The Obama administration’s new rule under the FLSA provides that people should be eligible to receive even higher overtime pay. This rule helps though lower-income families who don’t otherwise make money to support the cost of living in the area they live in. This rule, however, does not fare well with small businesses, educational institutions, and nonprofit organizations who generally cannot afford to provide their employees with overtime pay. Moreover, nonprofit organizations generally are exempt from such laws due to the nature of the organization.
While this new rule will be favorable to those who can financially benefit from it, it will not be favorable to those employers who will have to incur additional costs because of it. This may even cause businesses to let go employees or even shut its doors if it can’t handle the additional costs.
However, keep in mind that this rule has not yet been entirely implemented. With President Trump in office, he is currently handling the matter and will decide if this rule should, in fact, be implemented in its original version or if revisions is necessary.
Exempt vs. Nonexempt Employees
Exempt employees receive an annual salary without the ability to receive overtime pay where the non-exempt employee is non-exempt under the FLSA, and thus must be paid for any hours worked over 40/week. It is important to remember that exempt employees, even if they work on a federal holiday (i.e., New Year's Day, Christmas, Presidents Day, etc.), are not eligible for additional compensation. However, if the exempt employee is forced to work on a federal holiday, then the employer facing the risk of having the exempt employee’s status automatically changed to non-exempt.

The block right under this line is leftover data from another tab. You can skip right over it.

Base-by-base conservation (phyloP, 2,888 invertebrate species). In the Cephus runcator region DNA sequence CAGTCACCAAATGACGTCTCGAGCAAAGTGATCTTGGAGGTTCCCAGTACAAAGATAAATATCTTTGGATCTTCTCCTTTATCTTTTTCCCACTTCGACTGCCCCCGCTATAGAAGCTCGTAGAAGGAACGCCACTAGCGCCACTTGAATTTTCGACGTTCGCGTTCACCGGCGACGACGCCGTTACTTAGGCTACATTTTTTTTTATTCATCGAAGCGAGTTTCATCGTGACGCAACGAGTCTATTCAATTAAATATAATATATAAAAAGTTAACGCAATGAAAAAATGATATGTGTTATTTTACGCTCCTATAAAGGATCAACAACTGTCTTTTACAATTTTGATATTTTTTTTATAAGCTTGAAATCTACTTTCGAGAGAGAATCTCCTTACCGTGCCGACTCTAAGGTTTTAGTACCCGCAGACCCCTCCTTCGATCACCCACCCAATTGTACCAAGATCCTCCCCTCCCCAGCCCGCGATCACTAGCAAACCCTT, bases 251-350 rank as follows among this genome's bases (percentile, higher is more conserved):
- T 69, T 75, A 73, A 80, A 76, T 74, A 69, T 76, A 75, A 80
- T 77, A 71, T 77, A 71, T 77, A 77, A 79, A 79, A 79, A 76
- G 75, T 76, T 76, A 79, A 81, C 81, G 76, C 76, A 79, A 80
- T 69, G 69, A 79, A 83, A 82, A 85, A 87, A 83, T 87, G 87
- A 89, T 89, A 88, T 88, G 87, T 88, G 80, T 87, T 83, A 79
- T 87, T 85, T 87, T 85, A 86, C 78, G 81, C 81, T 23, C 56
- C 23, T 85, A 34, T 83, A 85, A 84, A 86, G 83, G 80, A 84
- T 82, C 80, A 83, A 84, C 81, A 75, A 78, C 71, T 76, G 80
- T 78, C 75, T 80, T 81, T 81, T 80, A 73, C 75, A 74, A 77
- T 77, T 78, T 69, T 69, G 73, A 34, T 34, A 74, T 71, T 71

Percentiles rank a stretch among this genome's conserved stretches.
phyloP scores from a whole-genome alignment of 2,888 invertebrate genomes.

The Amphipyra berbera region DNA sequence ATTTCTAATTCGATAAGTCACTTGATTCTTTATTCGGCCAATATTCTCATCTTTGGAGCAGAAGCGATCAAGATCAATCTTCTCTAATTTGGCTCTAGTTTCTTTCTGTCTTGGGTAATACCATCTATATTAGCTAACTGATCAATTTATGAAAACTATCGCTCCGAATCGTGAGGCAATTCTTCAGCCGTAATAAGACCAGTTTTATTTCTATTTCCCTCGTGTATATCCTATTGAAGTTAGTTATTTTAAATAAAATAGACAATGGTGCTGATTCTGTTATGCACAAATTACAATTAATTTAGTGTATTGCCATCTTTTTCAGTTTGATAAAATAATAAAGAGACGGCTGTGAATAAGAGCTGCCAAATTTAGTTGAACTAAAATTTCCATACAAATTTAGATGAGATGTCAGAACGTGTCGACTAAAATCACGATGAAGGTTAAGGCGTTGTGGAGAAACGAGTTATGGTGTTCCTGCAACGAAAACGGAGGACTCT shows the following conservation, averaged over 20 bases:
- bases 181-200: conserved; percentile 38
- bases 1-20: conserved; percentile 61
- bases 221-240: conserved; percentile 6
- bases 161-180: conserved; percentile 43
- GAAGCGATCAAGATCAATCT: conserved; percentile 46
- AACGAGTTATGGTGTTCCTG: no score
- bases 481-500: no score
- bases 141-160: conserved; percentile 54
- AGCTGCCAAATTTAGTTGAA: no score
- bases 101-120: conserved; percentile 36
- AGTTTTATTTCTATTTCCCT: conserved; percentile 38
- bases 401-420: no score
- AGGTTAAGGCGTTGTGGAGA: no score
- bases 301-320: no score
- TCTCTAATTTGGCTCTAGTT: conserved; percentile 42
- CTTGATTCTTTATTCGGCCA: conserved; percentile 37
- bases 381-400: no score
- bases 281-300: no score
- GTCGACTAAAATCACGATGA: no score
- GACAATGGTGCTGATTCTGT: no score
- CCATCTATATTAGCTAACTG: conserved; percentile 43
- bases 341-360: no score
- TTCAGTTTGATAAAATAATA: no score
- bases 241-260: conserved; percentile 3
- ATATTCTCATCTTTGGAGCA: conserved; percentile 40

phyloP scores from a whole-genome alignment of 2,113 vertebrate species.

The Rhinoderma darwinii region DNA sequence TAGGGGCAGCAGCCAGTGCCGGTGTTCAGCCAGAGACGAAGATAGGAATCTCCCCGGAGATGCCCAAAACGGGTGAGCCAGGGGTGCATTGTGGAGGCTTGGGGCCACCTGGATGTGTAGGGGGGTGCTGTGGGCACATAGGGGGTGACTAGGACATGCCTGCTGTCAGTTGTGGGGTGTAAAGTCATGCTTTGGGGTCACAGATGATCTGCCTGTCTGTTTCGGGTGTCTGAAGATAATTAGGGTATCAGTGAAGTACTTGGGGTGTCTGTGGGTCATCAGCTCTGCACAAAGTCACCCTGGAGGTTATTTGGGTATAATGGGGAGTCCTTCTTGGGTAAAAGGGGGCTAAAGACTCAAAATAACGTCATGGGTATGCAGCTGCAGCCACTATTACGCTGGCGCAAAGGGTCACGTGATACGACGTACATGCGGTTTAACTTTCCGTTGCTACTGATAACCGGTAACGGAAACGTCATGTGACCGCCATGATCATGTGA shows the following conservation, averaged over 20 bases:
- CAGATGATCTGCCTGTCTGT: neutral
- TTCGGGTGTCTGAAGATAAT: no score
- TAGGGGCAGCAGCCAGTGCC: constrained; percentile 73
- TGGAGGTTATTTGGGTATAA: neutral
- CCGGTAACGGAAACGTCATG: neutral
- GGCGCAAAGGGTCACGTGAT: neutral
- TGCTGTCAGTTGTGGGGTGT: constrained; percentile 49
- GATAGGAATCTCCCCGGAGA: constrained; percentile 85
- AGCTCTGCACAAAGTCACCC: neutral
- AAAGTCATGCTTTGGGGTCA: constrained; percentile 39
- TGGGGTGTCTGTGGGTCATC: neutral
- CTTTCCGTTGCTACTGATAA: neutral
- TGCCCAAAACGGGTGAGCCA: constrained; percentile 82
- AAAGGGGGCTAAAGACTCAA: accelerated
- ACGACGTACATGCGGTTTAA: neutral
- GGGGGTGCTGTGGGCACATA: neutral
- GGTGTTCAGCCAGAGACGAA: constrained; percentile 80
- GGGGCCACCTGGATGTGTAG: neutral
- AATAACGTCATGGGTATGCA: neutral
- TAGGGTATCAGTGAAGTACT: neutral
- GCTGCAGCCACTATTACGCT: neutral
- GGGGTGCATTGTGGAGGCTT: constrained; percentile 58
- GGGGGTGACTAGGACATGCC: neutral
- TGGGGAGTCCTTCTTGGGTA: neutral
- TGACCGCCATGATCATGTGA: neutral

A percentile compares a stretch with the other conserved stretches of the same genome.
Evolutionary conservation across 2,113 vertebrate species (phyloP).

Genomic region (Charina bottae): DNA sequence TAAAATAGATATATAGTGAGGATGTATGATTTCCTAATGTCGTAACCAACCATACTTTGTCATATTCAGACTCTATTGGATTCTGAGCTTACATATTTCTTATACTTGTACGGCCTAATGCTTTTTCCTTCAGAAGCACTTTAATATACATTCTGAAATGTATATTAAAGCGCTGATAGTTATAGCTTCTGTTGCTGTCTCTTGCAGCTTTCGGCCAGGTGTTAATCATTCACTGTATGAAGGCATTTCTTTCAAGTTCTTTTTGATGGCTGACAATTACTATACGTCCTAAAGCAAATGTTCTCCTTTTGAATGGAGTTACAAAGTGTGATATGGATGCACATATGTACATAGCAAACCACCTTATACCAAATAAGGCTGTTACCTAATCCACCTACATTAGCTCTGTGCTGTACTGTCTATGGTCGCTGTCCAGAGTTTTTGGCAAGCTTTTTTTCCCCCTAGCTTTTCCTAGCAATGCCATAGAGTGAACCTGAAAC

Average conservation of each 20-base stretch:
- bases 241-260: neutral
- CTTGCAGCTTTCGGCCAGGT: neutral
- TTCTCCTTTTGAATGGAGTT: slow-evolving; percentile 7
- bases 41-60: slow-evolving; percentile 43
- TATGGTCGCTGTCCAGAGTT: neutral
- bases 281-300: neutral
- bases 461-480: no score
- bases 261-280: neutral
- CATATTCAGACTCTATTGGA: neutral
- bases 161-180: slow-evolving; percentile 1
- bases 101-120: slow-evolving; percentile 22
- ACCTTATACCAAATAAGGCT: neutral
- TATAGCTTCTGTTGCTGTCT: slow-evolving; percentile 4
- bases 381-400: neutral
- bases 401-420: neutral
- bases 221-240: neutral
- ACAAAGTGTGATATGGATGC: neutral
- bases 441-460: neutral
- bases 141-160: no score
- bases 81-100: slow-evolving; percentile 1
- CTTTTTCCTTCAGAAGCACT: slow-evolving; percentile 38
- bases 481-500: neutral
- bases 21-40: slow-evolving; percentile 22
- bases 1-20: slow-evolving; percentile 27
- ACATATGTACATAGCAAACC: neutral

Non-exempt employees are paid at an hourly rate. As previously noted, if a non-exempt employee works more than 40 hours/week, he or she must be paid overtime for that additional time worked. Under the FLSA, the amount to be paid is 1.5 times the employee’s hourly rate. Therefore, if the employee generally makes $8/hour and works 45 hours in one week, the employee will be paid for the additional five hours at a rate of $12/hour. Keep in mind that, if a non-exempt employee works on a federal holiday, the employer need not pay the employee additional compensation for that holiday worked (unless the employee works over 40 hours during that same week). With that being said, however, most companies do, in fact, pay overtime for holidays worked.
There are several other important key items for employers and employees to keep in mind regarding overtime pay, including the follows:
- Employers are required to pay employees for training conducted on the job. Therefore, even if the employee is “shadowing” another employee or engaging in computer e-learning courses, that time must be paid to the employee.
- In certain industries, employers must pay the employee for time spent driving to/from work. This would be the case for police officers, EMTs, and other similar types of positions.
- If you are “on-call” and are called into work on a weekend, you must be paid for your time spent working over the weekend.
- Some positions can earn overtime pay for any hours worked in excess of eight hours/day, even if that means you still only work 40 hours/week. This includes school officials.
- Some industries have different overtime rules depending on the position. This includes hospitals, police officers, and firefighters.
If you need help learning more about the laws associated with not getting paid for work, and your rights and responsibilities as an employer or employee, you can post your legal need on UpCounsel’s marketplace. UpCounsel accepts only the top 5 percent of lawyers to its site. Lawyers on UpCounsel come from law schools such as Harvard Law and Yale Law and average 14 years of legal experience, including work with or on behalf of companies like Google, Menlo Ventures, and Airbnb.